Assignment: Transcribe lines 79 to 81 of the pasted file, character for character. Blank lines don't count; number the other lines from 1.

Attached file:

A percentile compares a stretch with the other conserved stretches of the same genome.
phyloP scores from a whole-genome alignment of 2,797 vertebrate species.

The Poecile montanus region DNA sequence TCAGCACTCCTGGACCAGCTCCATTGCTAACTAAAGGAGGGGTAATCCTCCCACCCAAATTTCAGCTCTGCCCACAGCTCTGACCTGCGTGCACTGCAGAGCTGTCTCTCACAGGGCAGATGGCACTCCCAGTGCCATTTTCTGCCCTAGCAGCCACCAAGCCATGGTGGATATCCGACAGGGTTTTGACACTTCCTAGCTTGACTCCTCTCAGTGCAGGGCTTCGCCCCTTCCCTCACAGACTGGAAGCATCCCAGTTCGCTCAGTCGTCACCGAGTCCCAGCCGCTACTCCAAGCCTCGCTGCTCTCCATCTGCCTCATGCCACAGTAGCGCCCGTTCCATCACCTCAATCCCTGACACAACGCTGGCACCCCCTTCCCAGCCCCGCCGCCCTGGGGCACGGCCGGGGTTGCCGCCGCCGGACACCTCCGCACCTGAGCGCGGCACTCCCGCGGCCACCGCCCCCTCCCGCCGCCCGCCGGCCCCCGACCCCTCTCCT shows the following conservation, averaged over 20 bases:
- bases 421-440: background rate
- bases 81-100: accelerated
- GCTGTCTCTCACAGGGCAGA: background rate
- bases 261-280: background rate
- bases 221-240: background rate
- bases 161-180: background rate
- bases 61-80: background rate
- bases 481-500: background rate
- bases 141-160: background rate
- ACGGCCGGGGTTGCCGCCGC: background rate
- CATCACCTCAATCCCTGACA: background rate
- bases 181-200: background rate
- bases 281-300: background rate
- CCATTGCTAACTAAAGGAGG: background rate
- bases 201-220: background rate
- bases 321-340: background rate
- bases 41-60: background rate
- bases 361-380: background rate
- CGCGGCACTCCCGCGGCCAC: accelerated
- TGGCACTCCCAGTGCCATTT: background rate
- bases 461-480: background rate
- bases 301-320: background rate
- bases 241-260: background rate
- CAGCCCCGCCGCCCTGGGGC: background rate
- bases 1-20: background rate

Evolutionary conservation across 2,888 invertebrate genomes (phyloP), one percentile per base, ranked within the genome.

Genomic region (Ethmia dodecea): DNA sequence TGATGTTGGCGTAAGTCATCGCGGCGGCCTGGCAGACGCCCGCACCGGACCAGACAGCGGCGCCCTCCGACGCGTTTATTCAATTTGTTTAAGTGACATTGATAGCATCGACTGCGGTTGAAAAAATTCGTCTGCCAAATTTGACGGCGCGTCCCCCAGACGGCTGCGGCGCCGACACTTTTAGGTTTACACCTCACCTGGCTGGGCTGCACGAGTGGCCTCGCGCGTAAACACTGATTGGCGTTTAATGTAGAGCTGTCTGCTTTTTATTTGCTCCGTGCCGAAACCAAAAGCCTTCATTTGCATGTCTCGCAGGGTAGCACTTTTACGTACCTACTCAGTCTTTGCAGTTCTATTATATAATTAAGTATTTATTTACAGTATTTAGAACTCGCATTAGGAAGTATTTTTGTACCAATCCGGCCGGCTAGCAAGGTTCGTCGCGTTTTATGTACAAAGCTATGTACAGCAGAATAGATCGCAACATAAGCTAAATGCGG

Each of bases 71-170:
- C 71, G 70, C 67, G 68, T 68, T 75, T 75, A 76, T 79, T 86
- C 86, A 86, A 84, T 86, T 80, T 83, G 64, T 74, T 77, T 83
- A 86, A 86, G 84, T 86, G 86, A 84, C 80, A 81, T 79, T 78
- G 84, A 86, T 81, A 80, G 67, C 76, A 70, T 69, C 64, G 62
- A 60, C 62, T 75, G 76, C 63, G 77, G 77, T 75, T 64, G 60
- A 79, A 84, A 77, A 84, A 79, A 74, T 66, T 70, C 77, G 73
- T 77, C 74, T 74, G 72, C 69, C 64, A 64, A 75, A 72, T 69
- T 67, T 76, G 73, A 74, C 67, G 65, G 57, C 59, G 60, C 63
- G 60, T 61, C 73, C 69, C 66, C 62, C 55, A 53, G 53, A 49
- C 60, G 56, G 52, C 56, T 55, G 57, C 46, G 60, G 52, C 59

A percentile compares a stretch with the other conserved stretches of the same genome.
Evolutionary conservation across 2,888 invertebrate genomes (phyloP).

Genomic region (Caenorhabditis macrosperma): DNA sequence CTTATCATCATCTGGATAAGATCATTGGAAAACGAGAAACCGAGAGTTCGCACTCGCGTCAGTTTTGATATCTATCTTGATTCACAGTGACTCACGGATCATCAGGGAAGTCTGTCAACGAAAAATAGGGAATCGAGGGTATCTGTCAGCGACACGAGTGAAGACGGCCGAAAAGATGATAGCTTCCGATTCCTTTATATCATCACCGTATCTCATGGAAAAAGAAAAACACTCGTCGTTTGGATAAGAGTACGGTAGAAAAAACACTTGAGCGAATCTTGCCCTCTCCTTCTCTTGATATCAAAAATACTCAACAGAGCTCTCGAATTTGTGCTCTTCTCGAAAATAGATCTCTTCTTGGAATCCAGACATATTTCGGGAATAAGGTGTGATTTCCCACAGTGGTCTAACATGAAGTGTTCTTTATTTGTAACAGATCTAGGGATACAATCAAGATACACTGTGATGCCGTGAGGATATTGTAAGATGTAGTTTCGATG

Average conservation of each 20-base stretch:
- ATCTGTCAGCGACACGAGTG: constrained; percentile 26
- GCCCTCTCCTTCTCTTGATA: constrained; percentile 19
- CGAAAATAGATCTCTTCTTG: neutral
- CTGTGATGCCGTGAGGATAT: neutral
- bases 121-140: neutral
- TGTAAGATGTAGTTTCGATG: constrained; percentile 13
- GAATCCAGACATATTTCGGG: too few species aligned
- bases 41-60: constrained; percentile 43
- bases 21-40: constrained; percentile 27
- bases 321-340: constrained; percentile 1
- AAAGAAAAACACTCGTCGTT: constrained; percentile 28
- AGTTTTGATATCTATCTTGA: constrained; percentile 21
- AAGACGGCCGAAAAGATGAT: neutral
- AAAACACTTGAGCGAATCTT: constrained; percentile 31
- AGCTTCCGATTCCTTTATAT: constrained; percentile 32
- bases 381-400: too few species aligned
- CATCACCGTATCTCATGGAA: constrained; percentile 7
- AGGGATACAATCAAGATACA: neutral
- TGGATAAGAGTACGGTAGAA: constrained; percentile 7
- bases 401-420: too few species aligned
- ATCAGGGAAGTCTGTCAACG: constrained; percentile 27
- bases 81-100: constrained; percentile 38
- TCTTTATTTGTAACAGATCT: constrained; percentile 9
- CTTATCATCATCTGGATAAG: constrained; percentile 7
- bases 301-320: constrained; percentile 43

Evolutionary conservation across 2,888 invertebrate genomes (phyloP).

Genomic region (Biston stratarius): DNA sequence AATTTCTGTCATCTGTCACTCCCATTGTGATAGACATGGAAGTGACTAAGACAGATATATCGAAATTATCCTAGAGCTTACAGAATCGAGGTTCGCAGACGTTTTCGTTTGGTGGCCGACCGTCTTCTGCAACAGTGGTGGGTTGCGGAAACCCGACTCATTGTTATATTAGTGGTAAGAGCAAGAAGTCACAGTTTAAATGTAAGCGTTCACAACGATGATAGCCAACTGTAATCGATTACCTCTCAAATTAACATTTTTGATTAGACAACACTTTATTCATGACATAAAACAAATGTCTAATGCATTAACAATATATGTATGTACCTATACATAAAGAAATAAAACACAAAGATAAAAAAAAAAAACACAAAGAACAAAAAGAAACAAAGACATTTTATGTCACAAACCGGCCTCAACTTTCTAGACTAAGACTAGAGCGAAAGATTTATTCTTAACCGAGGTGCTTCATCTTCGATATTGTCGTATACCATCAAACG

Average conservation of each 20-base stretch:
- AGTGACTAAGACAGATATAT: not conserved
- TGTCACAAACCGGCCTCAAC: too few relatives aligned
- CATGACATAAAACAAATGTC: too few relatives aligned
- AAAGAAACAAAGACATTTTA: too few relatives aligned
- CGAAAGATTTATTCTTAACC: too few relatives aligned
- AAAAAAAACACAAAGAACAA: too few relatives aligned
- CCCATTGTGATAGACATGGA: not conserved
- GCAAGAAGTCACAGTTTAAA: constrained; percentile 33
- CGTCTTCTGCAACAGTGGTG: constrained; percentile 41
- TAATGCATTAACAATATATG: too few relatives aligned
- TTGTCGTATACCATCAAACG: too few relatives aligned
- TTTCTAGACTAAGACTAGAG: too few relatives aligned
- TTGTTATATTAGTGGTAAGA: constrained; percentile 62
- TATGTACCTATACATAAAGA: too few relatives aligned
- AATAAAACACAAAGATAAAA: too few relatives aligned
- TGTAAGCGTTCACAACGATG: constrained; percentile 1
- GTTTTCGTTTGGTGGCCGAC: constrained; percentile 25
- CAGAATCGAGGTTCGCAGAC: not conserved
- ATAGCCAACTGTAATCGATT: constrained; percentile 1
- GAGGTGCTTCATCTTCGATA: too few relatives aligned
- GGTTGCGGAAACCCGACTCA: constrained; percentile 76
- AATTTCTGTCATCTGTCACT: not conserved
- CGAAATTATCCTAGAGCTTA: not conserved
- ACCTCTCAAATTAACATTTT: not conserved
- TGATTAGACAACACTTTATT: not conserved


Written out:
- AAAAAAAACACAAAGAACAA: too few relatives aligned
- CCCATTGTGATAGACATGGA: not conserved
- GCAAGAAGTCACAGTTTAAA: constrained; percentile 33